I have no truck with that; being a social liberal myself, that is pretty much the model I prefer myself – however, unlike people to the left of me, I think we need to adjust that model to avoid curbing initiative and work force participation, because without a sufficiently hard-working and enterprising population, the social democratic welfare state will collapse under costs it cannot afford in the long run. (Basically, that is at the core of the current Swedish political debate on these issues, even though that is frequently hidden underneath over-the-top rhetoric. Anyway and conveniently enough, you can read the book for yourself here.
Peter Santesson: Reformpolitikens strategier ("Strategies of reform politics")
IIRC, this one would have been more honestly titled "Strategies for implementing neo-liberalist policies", but I'm a bit hazy on it. I remember it as having a clear ideological tendency, but nevertheless delivering a worthwhile overview of the tools available for effecting policy change – basically negotiation, persuasion and coercion, according to one review.
Francis Spufford: Red Plenty. Inside the Fifties' Soviet Dream
Excellent history of the failure of the Soviet economical model, written as a decades-spanning novel. Well written, captivating and highly recommended.
Kalle Holmqvist & Anders Roth (ed): Kuba på riktigt ("Cuba for real")
A (kinda thin) collection of essays and articles by Swedish leftists who've visited Cuba and believe themselves to have seen the "true" Cuba. Basically, they're all making various excuses for the Castro dictatorship, showing themselves to be dictator-huggers with little concern for oppressed people as long as the oppressor professes to be a socialist. Pretty disgusting.
Thomas Gustafsson: Kuba ("Cuba")
The opposite of the above. A thick book giving a highly readable history and analysis of Cuba. Gustafsson is highly knowledgeable and doesn't believe that being a tourist in Cuba for not-quite a week makes one an expert; instead, hes spent a considerable part of his adult life reporting from and learning about the country, and it shows. Highly readable, with depth. He doesn't excuse the dictatorship, notes the comparatively high standard of social and medical services – for a long time paid for with extensive economic support from the Soviet Union – the inefficient economy, the lack of freedom, and the stupidity of the U.S. economic boycott. Highly recommended.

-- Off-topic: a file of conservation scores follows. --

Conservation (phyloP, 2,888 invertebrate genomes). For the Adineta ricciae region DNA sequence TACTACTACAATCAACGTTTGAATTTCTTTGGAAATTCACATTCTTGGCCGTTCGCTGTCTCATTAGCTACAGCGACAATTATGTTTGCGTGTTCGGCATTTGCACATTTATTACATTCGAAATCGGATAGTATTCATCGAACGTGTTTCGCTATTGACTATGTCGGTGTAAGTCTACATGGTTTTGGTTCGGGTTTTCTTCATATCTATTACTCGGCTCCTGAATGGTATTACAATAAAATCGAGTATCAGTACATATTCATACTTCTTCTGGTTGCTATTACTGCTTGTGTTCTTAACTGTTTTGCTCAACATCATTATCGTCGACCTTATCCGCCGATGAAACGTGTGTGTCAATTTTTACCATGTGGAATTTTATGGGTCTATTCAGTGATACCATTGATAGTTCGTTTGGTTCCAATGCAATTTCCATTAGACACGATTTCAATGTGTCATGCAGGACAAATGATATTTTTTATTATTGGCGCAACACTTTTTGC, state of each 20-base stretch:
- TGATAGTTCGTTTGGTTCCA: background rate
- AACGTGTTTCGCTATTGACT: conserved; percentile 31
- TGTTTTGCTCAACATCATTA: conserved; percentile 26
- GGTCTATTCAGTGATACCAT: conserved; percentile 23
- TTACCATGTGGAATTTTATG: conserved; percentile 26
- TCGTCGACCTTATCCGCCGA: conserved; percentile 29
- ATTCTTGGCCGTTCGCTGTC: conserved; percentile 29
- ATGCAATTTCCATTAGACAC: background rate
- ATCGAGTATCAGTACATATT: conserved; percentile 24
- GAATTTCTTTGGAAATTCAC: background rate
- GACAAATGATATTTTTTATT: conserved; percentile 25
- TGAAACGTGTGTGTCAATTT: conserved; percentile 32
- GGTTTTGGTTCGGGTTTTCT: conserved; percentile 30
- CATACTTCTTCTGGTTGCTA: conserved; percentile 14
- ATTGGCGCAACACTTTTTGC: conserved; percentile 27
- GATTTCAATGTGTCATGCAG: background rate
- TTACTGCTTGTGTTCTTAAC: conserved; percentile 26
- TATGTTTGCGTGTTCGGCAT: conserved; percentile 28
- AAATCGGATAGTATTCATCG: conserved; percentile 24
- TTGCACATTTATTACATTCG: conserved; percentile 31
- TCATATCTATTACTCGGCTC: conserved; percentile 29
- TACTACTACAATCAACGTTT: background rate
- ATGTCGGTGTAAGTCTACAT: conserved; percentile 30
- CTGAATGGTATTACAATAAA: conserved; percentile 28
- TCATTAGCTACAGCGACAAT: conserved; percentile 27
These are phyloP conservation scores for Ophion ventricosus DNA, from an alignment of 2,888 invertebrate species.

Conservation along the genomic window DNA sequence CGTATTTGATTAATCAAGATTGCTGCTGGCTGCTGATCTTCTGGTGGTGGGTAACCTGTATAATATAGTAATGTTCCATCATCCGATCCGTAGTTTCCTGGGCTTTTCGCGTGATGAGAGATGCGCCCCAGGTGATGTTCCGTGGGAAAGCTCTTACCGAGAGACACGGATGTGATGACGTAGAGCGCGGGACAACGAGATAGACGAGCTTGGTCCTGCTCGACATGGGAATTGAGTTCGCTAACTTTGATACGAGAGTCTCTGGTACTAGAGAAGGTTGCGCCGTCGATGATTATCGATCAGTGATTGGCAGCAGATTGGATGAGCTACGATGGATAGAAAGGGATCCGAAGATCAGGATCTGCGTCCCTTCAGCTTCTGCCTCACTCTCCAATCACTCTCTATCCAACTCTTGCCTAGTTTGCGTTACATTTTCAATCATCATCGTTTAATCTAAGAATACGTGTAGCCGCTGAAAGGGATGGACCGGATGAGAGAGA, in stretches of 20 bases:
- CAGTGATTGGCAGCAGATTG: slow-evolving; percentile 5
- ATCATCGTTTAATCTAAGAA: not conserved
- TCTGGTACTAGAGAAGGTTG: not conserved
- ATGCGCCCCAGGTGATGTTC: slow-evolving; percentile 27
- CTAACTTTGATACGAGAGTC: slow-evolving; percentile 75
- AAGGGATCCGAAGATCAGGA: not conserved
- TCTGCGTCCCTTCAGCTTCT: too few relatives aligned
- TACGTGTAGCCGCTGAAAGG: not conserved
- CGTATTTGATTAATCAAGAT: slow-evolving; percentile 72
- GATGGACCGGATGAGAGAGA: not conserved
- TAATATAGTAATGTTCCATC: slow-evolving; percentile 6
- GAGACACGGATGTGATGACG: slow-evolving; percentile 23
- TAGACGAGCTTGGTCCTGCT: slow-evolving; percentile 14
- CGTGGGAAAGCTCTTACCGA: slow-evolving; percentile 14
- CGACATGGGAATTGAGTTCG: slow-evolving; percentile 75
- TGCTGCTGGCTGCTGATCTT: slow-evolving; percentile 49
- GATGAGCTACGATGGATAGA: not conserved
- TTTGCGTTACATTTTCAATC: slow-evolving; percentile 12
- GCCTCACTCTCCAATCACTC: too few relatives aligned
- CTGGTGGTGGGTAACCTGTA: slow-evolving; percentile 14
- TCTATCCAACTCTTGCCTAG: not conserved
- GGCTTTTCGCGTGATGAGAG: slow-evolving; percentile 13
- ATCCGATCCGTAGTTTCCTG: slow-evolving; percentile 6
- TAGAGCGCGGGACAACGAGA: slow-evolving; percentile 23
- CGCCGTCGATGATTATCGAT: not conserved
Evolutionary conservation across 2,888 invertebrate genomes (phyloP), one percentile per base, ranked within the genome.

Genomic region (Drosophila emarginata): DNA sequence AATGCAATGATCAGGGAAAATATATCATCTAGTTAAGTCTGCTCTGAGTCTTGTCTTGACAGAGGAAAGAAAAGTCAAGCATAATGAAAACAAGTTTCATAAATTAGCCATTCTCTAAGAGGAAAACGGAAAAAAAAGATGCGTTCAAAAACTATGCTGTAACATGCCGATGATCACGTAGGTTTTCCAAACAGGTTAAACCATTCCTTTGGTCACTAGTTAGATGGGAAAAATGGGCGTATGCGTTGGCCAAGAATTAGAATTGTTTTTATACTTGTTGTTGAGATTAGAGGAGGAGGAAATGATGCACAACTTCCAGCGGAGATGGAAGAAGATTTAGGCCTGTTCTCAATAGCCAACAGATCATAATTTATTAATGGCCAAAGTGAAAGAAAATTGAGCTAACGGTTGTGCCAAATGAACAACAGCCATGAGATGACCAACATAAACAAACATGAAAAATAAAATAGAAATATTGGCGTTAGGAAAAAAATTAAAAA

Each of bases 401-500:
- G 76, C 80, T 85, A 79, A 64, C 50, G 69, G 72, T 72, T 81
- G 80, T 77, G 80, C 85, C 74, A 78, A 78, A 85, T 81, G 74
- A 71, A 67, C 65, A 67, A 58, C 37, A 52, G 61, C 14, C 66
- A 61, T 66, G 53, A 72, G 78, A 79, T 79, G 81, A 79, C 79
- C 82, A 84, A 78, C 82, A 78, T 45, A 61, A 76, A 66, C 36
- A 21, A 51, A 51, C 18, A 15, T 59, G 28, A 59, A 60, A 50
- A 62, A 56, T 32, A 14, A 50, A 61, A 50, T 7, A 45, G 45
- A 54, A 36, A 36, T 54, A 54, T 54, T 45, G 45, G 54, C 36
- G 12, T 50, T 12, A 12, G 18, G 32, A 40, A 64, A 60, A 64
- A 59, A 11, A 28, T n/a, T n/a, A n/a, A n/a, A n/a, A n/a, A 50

Robert Service: Lenin. A Biography
Basically, there seems to have been something wrong with Lenin. Seriously.
This book goes deep into details, which makes it a bit less-than-readable. OTOH, it possibly helped the readability of the two other Lenin bios I read this summer that I'd already gotten so much biographical info about him from this one. Anyway, not the Lenin bio to start with, I'd have to say.
Andrew Taylor: Books That Changed the World ("Böcker som förändrade världen. De 50 viktigaste böckerna genom tiderna")
Taylor lists the 50 most important books in history in his opinion – and you can make many such lists, of course. This one is well-argued and gives brief overviews of the books and their importance. Worth the read.
Tom DeFalco: Comics Creators On Fantastic Four
Tom DeFalco: Comics Creators On Spider-Man
I thought DeFalco was a terrible comics writer, doing shallow, formulaic stuff, and overall Marvel quality took a dive under his editorial hand. However, he turns out to be a really good interviewer, so this is well worth reading. However, I can't agree with the self-congratulatory tone of some of the people he interviews. (Like for example Ralph Macchio, who was very much a part of the declining editorial standards of Marvel in those days.)
Amusing observation: Stan Lee is among the people interviewed, and of course he wouldn't be Stan Lee if he didn't spend part of the interview doing the hard sell for a book he's newly written… Anyway, recommended.
Madeleine von Heland: Gudar, makt och massmedia – en odyssé med Pinocchio till Superman ("Gods, power and mass media – an odyssey with Pinocchio to Superman")
Over-interprets certain movies (like Pinocchio) to make them fit a thesis. Not worth the read, really.
Johan Hakelius: Döda vita män ("Dead white men")
Johan Hakelius is sort of the lazy neo-liberal; he gave up on trying to change Swedish politics and settled for making a comfortable living writing columns and books; for this book he seems to have gotten a stipend for writing some sort of analytical book, and instead read up on a bunch of British eccentrics and made a book out of a huge number of anecdotes about them.
It works, but it's kind of light fare.
Dmitri Volkogonov: Trotsky. The Eternal Revolutionary